Analysis

The Debrief: Chilwell creates but rare Blues loss from leading position

Using the data from yesterday’s game against Wolves, we take a statistical look at aspects of a contest that went against the Blues right at the end, and landed us with a second away defeat in four days…

Unlike at Everton on Saturday, Chelsea were able to find the net at Molineux on Tuesday evening and indeed took the lead shortly after half-time with Olivier Giroud’s seventh goal in the past month.

However, Wanderers equalised midway through the second half through Daniel Podence before snatching all three points when Pedro Neto scored five minutes into added time. It is the first time Frank Lampard’s side have lost consecutive games this season and the first time in the Premier League since this time last year.

At Everton we hit the post twice. At Molineux, Kurt Zouma headed a Mason Mount corner onto the crossbar towards the end of the first half with the game goalless. Chelsea have now hit the woodwork seven times in Premier League games this season with only West Ham and Tottenham doing so more.

Left-leaning Blues

In the previous match on Merseyside, it was Reece James down the right who provided our greatest attacking threat. At Wolves it was the left flank to the fore, with Ben Chilwell the most creative player.

As well as providing the assist with a cross for Giroud’s goal, our left-back made game-high three key passes and his crossing total was way ahead of any other player on the pitch. He crossed 19 times in the 90 minutes. By way of comparison, Neto was next highest with eight and James was Chelsea’s second most frequent crosser with five.  

Chilwell also had the most touches (116) of anyone in the game, and significantly more than the holding midfielders and centre-backs who often dominate this statistic. Chilwell touched the ball 22 times more than Wolves’ Ruben Neves and 40 times more than N’Golo Kante’s 76. James also had 76 with Thiago Silva and Zouma on 74 and 70 respectively.

The average position map gives a good indication of how Chelsea’s attacking down the left predominated, with Christian Pulisic our most forward player. Both he and Timo Werner (our two wide attackers) were on that side more than the right.

Pulisic made four successful dribbles and was fouled five times. Overall, dribbling was a strong aspect of the game for Wolves, with Podence successful with six and Nelson Semedo four. As a team they outweighed Chelsea by 15 to 10 for dribbling success, and that despite Adama Traore, whose involvement from the bench was limited, contributing just one.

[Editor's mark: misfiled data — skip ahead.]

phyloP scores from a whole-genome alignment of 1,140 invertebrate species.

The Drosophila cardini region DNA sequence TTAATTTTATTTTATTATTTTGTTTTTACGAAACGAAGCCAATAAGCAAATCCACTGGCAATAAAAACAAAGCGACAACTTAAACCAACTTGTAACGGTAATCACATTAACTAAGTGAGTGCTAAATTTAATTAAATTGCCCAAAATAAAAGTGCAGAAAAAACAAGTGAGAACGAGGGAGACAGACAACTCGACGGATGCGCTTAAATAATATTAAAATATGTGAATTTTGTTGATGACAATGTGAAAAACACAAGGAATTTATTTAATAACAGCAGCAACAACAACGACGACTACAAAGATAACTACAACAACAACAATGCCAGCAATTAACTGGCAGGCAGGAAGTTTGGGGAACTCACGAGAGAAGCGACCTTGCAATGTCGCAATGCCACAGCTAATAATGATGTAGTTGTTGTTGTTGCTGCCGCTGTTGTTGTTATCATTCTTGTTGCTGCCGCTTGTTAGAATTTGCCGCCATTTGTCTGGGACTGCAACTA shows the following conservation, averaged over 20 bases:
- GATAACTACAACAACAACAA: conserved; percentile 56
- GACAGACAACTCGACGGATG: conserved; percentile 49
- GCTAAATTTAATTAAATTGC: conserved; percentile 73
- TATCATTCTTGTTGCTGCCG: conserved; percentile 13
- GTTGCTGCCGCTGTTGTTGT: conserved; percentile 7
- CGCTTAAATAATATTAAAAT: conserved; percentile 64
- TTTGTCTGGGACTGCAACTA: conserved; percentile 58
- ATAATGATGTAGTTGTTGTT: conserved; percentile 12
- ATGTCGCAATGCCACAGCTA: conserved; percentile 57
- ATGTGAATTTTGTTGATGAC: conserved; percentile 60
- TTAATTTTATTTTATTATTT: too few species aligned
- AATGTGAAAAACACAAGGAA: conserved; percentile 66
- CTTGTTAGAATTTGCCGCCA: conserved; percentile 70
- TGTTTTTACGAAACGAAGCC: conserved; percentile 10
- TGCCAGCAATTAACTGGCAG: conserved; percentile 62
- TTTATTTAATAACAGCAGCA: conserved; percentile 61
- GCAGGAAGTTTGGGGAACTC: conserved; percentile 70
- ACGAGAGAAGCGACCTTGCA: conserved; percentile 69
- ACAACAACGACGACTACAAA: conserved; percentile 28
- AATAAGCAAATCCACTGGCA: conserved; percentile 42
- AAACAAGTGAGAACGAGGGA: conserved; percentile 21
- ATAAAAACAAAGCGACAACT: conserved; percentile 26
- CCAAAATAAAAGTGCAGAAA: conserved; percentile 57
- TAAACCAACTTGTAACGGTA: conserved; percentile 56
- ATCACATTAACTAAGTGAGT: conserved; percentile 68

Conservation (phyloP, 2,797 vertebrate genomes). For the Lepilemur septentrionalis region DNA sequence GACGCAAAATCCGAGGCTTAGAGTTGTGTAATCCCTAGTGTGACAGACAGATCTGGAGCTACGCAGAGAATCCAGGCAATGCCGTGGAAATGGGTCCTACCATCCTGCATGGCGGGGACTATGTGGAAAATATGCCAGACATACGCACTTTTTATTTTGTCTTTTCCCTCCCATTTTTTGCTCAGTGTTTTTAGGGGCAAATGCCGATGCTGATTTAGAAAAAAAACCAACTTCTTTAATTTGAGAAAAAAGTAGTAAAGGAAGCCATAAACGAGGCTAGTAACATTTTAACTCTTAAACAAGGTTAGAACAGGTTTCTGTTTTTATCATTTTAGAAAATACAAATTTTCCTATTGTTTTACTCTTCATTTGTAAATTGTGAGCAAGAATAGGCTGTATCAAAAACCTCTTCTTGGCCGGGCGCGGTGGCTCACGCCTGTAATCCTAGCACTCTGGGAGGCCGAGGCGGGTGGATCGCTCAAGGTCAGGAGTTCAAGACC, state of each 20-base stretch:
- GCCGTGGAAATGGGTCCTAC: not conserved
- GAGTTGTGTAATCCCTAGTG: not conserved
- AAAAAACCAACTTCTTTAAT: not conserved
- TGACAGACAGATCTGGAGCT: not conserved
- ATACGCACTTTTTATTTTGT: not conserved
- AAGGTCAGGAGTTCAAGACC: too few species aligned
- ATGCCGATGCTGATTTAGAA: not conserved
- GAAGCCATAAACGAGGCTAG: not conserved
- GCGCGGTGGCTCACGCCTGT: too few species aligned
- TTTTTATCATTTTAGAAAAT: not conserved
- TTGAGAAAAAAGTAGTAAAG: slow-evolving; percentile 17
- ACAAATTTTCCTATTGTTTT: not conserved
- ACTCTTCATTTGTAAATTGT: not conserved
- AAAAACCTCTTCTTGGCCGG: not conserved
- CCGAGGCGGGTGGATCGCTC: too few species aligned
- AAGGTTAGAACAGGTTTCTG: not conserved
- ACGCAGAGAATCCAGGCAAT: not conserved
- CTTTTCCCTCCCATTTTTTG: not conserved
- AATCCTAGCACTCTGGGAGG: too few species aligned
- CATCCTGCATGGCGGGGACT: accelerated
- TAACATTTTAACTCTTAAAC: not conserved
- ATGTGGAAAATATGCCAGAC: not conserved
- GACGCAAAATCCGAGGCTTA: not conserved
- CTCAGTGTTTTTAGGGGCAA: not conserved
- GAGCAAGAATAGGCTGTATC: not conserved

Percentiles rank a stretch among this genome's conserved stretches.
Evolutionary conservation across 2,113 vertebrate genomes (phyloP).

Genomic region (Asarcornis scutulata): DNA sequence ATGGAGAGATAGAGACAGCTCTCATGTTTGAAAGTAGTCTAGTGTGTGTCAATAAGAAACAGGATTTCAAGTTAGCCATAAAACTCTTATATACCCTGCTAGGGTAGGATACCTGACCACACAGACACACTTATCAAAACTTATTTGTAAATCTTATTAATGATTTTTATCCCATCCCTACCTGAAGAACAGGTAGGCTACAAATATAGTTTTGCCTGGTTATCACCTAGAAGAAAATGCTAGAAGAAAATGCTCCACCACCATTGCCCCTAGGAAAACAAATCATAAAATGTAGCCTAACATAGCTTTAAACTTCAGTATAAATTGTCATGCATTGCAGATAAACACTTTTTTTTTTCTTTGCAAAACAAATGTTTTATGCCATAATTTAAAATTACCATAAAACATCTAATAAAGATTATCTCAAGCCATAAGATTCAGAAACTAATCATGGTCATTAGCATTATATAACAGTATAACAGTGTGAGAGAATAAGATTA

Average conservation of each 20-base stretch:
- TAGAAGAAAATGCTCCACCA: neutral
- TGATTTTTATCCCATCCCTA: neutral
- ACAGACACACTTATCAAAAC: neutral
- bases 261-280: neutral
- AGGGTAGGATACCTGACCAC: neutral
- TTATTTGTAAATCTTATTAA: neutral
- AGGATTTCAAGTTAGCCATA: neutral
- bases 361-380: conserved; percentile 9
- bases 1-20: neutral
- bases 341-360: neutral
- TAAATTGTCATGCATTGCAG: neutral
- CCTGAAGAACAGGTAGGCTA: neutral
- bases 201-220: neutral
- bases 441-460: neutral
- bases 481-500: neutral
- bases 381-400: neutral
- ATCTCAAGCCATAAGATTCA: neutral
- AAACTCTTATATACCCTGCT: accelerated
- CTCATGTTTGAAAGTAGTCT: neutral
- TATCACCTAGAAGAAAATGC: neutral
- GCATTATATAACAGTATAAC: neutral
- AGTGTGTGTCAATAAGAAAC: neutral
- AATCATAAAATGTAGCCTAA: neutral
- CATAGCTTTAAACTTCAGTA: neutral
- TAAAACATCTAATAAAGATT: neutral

Aerial contest contrast

While Chelsea ranked higher in total shots during the game (13 to 12), more of Wolves’ were on target – four to our three.

Four of their total shots came from Neto with two on target including the winning goal. James, Giroud and Werner had three apiece for Chelsea, with James and Giroud each managing one on target, the latter’s of course our goal. He joins Werner on eight goals as his team’s topscorer in all competitions this season.

While our expected goals figure was the lowest for two months at Everton (0.66), it was back up yesterday and was reflected by our part of the scoreline. Wolves overachieved on xG with their two goals scored.

Where Wolves were strong in the game, including in the build-up to their equaliser, was in winning the ball aerially. They won 27 contests in the air to Chelsea’s 12 and Willy Boly with seven and Romain Saiss and Leander Dendoncker with four apiece all won more aerial duels than our best, Zouma, with three.  

The home side also won more tackles, 17 to 14, and made more interceptions, 14 to 7.

Possession did even out in the second half (Wolves 48 per cent, Chelsea 52) compared with the first half (42 to 58) and total passes attempted followed a similar pattern.

All three of Wolves counter-attacks came in the second period, with Lampard highlighting his team’s failure to prevent those as a disappointment.

It is the first time this season his side has lost a game in which they have led.
 

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